Mobility is next. My dogs have no problem with getting around. I do manage the environment to keep them safe, but there is really not too much to do once the environment is set up safely for them.
The last section says that there are more good days than bad. For my dogs, each day has more good in it than bad. Keeping my dogs enriched and happy is a huge part of my responsibility as a dog owner. If I was not able to give my dogs what they needed, it might mean that I was not the most suitable home for them, but it would not necessarily mean that my dogs had a bad quality of life and should not live.
I can honestly say that my blind/deaf dogs have a wonderful quality of life. Some people think that a blind/deaf dog can’t possibly have a good quality of life. They wonder what enjoyment a dog can possibly get out of life if she can’t see and hear. But dogs live in a world full of so much more than sights and sounds. Their lives are rich in smells and vibrations. A dog that is born blind and deaf never learns to rely on her sight and hearing. She doesn’t know that she’s any different. She learns from the time she is born to explore and enjoy her world.
Even my older dogs that have lost their sight and hearing from age, are still enjoying their lives. Sure, there is an adjustment period where they may have to learn to rely on other senses and to do things a bit differently than they are used to. That is to be expected. But they still enjoy their walks and belly rubs and mealtimes. They love to sniff around in the yard and find something to roll in. They may even still enjoy that favorite bone.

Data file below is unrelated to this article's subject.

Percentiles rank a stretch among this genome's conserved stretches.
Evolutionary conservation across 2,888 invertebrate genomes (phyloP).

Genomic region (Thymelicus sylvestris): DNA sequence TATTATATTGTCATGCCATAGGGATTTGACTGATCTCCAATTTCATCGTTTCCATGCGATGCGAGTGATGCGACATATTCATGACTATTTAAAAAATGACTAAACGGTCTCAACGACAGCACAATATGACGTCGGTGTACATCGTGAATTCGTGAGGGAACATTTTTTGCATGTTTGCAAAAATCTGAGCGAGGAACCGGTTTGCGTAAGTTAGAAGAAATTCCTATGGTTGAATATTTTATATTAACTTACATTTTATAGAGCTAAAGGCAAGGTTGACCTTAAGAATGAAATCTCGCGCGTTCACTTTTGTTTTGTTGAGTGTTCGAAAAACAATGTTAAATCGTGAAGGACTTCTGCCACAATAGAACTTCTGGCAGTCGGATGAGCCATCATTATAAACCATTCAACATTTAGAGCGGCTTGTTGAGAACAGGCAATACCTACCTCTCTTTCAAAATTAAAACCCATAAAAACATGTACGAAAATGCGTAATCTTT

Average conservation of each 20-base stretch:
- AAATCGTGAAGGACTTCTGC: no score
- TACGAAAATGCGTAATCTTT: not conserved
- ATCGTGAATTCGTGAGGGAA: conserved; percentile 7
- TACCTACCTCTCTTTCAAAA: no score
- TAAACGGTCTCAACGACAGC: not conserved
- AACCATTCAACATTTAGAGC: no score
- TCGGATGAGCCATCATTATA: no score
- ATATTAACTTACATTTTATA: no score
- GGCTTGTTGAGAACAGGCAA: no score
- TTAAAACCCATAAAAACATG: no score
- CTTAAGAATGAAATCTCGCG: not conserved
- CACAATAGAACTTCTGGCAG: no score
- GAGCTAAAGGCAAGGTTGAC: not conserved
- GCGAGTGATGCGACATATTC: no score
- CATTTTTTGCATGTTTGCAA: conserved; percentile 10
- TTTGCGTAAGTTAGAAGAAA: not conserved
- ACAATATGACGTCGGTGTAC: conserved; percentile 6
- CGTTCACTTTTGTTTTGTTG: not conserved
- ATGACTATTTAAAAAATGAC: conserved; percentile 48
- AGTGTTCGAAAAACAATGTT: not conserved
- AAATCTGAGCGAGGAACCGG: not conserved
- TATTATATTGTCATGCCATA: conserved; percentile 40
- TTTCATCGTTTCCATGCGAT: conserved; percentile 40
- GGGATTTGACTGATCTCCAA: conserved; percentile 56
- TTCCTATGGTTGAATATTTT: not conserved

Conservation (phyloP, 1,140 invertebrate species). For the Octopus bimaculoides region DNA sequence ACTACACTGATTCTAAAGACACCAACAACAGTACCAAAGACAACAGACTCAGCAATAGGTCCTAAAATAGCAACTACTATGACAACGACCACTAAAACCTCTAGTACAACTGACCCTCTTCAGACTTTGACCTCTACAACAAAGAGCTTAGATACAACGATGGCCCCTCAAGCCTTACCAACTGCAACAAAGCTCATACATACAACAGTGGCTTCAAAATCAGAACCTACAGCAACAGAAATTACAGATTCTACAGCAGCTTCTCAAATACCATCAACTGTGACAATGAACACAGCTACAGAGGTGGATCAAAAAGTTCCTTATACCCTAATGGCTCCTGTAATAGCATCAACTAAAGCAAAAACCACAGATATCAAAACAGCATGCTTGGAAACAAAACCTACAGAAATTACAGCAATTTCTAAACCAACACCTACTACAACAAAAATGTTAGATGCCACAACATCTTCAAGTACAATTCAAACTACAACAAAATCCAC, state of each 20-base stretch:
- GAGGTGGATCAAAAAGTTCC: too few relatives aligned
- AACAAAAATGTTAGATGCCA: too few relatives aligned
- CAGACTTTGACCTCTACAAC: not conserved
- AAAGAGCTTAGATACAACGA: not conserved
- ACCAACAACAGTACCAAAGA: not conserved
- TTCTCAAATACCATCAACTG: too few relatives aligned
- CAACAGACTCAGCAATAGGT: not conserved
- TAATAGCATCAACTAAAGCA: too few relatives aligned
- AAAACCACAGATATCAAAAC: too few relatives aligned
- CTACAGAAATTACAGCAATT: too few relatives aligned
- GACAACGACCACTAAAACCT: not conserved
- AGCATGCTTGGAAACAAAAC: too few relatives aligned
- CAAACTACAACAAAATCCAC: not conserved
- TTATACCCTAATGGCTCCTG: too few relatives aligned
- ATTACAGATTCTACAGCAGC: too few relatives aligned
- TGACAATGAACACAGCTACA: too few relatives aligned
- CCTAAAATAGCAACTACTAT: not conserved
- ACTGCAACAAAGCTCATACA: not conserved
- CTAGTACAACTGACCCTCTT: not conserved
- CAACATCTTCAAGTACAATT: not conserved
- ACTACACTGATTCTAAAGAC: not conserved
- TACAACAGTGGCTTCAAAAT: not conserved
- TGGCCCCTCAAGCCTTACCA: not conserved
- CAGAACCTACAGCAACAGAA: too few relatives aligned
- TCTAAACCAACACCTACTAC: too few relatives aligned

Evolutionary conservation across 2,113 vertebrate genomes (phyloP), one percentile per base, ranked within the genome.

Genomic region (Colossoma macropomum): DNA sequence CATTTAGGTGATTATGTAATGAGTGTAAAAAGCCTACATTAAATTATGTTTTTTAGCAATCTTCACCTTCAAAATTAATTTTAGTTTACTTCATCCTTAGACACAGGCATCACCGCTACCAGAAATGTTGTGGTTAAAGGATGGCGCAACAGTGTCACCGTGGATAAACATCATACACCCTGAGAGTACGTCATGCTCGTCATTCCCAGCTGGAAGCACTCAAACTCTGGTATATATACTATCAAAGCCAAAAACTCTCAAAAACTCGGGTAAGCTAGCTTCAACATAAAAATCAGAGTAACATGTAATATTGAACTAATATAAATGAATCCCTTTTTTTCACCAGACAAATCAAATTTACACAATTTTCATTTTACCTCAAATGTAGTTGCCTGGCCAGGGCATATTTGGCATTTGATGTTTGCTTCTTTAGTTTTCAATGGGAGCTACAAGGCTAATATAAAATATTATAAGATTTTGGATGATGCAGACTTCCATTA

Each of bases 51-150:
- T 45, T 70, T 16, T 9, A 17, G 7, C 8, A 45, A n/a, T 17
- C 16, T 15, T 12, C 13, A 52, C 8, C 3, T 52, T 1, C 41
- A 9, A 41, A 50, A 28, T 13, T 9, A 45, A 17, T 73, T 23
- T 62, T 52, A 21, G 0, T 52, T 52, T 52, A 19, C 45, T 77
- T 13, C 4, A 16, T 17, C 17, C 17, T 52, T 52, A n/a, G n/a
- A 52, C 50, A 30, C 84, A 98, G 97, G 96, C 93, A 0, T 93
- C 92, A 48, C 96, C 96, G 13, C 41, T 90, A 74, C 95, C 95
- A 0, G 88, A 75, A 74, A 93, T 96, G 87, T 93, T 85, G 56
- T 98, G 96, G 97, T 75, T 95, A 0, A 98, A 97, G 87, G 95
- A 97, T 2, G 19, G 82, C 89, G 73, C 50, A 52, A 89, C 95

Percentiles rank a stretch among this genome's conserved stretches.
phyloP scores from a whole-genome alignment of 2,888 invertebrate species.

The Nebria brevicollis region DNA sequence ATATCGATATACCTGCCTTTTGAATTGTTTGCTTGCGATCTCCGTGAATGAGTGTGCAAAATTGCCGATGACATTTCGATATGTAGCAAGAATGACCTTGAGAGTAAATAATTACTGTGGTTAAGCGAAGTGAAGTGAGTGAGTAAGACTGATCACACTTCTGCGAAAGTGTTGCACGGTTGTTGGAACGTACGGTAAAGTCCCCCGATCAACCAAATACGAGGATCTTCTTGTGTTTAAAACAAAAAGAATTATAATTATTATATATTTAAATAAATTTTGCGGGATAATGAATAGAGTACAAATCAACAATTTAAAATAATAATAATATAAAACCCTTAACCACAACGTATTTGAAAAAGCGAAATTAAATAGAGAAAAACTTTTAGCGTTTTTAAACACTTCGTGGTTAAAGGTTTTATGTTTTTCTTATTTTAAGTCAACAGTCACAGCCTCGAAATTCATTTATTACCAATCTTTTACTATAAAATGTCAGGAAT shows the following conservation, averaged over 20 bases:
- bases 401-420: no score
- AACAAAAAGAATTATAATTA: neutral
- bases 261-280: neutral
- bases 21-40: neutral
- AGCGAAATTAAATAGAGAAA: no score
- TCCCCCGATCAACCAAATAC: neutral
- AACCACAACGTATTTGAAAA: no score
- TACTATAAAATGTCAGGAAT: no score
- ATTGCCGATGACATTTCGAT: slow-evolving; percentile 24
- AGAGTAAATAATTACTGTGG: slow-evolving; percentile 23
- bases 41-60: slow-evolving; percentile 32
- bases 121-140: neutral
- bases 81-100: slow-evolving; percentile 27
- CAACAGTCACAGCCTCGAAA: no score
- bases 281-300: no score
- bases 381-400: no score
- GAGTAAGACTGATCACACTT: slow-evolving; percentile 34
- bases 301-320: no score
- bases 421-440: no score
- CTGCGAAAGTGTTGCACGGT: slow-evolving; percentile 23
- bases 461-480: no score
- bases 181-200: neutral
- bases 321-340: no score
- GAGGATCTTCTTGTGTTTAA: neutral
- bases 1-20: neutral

I hope the quality of life scale may be of good use to you, and thank you for the wonderful suggestion for this post. It caused me to stop and think about what quality of life means, not just to me, but to others. I hope that anyone who questions my dogs’ quality of life watches the videos of them and sees them having fun in all activities.
About the Author
Debbie Bauer, HTACP, operates Your Inner Dog in the Effingham, Illinois area and has over 25 years of teaching and consulting experience working with dogs and their people. She specializes in working with dogs that display shy, fearful and reactive behaviors and also has extensive experience working with dogs with special abilities, including deaf and blind/deaf dogs. Bauer has trained dogs in a variety of fields, including therapy work, flyball, herding, print ad and media work, obedience, rally, agility, musical freestyle, conformation, lure coursing, tricks and scent work. She has over 13 years of experience with custom-training assistance dogs, including medical alert dogs, to match the specific needs of each person. Her special interest lies in educating the public about dogs which are homozygous merle (often called double merle), and about how deaf, blind, and deaf/blind dogs can live happy fulfilled lives as part of a family.